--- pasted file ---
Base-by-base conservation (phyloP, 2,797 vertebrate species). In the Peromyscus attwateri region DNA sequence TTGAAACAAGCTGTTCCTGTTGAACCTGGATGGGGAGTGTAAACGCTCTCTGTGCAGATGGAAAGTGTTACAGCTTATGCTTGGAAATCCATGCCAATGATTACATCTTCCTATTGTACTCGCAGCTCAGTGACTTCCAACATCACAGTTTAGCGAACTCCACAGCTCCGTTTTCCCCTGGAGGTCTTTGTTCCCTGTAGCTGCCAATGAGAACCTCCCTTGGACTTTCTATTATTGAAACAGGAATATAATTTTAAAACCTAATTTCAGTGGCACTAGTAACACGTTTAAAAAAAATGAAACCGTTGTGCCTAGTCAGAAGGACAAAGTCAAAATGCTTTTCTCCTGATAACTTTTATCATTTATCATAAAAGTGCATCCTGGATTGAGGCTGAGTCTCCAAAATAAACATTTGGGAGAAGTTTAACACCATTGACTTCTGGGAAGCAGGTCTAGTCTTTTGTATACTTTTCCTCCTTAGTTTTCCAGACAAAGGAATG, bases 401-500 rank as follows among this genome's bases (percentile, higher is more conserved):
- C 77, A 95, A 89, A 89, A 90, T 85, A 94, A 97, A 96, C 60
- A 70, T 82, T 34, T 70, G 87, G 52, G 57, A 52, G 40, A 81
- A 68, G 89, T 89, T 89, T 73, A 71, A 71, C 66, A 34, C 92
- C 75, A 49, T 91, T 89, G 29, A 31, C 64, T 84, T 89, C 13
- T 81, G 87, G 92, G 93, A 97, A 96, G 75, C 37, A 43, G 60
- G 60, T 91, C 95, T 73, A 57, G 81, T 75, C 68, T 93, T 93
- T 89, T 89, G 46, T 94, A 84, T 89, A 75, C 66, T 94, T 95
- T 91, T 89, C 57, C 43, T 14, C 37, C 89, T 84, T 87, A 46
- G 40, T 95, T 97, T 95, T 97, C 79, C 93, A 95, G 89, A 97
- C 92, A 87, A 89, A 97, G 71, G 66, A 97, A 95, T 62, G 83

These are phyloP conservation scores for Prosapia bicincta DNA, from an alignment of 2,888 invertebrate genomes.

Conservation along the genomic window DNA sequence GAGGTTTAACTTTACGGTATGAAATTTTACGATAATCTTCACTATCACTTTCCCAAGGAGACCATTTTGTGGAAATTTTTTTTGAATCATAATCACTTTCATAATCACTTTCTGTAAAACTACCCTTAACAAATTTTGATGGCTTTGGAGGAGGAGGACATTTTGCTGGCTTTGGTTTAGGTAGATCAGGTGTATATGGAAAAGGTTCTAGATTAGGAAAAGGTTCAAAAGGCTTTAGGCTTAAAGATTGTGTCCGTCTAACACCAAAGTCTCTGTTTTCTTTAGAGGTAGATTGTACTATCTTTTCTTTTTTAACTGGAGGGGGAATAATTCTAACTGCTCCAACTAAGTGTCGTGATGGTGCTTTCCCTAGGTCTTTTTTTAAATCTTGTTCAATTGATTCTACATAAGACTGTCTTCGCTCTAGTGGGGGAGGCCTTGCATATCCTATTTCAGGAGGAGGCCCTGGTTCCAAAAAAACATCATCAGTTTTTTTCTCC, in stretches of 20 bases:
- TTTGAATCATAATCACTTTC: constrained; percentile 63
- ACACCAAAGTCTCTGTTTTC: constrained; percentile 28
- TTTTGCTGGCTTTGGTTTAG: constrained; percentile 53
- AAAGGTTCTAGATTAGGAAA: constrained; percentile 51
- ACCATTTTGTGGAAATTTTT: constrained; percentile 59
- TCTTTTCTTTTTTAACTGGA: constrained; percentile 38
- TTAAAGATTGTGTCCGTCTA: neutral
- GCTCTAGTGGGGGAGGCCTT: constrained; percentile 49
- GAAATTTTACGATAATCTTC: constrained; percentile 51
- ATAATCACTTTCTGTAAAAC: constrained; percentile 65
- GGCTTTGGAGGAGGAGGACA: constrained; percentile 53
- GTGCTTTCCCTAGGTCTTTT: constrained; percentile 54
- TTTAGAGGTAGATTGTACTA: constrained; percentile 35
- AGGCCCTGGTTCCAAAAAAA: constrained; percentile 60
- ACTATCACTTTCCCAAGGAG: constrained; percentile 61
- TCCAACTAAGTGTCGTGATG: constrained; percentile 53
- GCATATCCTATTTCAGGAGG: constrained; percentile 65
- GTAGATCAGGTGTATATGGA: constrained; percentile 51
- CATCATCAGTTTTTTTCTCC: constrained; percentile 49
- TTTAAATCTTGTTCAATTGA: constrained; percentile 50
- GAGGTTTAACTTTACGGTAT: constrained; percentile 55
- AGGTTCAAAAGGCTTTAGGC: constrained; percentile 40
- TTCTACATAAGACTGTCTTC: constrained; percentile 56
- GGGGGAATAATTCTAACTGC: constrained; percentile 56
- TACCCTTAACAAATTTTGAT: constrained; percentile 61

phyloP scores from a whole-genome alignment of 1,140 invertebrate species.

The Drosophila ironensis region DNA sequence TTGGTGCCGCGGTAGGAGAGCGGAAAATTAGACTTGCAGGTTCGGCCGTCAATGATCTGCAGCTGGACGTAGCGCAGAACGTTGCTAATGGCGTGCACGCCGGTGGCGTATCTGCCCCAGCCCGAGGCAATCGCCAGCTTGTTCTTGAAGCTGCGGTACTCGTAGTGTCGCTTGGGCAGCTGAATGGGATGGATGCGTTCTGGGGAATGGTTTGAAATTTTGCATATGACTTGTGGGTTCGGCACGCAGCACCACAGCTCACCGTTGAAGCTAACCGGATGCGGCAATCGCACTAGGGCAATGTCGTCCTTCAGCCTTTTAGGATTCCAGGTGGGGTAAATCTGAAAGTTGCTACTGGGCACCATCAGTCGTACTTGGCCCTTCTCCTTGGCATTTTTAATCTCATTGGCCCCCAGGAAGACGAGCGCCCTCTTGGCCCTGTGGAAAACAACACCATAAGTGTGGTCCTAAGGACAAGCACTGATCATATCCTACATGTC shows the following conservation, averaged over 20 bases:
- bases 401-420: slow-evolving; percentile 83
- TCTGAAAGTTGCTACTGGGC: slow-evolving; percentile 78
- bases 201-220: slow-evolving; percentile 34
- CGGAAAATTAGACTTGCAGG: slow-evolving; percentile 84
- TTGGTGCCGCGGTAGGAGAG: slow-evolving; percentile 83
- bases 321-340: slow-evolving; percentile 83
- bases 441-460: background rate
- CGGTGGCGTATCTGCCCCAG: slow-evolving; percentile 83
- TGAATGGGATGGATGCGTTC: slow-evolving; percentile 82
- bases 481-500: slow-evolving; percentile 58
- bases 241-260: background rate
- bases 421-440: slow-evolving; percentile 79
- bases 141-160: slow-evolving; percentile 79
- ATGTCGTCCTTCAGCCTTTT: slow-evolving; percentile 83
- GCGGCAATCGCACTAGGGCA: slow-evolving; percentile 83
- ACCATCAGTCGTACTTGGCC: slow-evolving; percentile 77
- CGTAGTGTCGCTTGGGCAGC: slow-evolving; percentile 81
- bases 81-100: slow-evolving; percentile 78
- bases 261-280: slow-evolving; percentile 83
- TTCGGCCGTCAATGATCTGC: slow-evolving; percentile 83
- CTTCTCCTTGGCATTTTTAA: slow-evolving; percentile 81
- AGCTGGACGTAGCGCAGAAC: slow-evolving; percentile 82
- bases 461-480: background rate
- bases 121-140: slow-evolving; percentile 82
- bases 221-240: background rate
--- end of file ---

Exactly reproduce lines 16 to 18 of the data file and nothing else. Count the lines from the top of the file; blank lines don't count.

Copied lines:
- TTTTGCTGGCTTTGGTTTAG: constrained; percentile 53
- AAAGGTTCTAGATTAGGAAA: constrained; percentile 51
- ACCATTTTGTGGAAATTTTT: constrained; percentile 59